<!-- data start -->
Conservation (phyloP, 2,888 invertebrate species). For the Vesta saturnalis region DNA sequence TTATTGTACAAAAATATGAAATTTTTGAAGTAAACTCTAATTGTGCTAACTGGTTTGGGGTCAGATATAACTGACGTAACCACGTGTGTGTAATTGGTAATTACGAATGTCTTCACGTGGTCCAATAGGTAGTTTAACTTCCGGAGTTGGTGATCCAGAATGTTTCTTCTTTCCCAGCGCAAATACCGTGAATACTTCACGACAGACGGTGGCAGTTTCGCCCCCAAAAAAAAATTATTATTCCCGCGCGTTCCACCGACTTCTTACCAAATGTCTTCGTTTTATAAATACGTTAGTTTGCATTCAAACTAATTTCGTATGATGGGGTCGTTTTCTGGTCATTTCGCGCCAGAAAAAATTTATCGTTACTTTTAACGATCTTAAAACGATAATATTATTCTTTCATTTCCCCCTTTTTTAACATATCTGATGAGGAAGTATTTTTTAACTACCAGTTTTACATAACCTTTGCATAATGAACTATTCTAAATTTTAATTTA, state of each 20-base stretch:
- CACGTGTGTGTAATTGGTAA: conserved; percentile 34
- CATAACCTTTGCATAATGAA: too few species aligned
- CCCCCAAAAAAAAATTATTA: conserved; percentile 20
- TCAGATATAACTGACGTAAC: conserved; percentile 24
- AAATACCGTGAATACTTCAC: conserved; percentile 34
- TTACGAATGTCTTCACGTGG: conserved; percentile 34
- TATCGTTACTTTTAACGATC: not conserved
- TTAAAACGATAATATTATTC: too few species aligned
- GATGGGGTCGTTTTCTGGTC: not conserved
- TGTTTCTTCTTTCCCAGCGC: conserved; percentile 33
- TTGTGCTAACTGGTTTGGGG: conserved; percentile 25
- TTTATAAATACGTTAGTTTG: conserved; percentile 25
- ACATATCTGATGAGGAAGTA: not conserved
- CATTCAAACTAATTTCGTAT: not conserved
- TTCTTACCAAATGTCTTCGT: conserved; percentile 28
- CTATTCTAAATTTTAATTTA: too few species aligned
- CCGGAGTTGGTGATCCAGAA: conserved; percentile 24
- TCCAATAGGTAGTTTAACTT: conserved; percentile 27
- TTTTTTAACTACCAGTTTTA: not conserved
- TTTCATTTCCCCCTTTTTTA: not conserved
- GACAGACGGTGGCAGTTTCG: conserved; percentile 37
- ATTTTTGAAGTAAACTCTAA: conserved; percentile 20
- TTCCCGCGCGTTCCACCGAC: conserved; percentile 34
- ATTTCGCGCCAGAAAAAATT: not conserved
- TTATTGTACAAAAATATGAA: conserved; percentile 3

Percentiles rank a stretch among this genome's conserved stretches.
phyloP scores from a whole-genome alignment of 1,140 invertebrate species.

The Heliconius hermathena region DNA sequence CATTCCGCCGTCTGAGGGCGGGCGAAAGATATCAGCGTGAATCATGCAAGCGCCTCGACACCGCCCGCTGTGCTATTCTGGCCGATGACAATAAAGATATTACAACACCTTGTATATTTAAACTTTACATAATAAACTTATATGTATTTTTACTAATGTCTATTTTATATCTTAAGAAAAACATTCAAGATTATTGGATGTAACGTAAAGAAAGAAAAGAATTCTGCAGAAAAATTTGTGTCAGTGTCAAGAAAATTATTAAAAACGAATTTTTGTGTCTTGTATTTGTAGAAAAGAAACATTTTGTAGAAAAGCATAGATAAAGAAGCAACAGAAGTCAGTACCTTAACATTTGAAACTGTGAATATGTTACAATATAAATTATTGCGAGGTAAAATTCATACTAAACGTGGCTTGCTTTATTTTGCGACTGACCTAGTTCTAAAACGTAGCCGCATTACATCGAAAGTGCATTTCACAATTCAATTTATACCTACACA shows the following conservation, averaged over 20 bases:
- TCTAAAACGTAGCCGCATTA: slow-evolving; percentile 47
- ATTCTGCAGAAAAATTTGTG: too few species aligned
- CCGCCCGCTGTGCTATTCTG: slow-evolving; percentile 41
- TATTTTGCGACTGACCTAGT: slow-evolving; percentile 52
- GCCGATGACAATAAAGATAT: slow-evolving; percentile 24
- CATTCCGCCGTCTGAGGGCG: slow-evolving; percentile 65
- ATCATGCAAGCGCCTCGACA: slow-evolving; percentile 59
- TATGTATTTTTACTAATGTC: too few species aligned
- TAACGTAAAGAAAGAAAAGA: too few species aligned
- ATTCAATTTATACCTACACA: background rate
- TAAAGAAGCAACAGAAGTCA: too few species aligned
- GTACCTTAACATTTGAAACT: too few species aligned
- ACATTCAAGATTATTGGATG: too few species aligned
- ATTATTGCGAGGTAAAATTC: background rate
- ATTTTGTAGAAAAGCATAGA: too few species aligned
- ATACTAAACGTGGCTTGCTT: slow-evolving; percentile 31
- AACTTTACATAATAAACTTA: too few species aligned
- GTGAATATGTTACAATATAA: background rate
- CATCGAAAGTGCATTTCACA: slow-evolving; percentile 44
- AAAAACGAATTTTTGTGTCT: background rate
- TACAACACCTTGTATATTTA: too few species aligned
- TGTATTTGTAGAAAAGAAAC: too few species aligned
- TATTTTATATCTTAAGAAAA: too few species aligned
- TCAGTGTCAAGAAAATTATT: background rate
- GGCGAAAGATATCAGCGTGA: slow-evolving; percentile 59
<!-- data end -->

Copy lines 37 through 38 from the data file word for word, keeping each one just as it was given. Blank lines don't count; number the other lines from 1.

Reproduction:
- TATGTATTTTTACTAATGTC: too few species aligned
- TAACGTAAAGAAAGAAAAGA: too few species aligned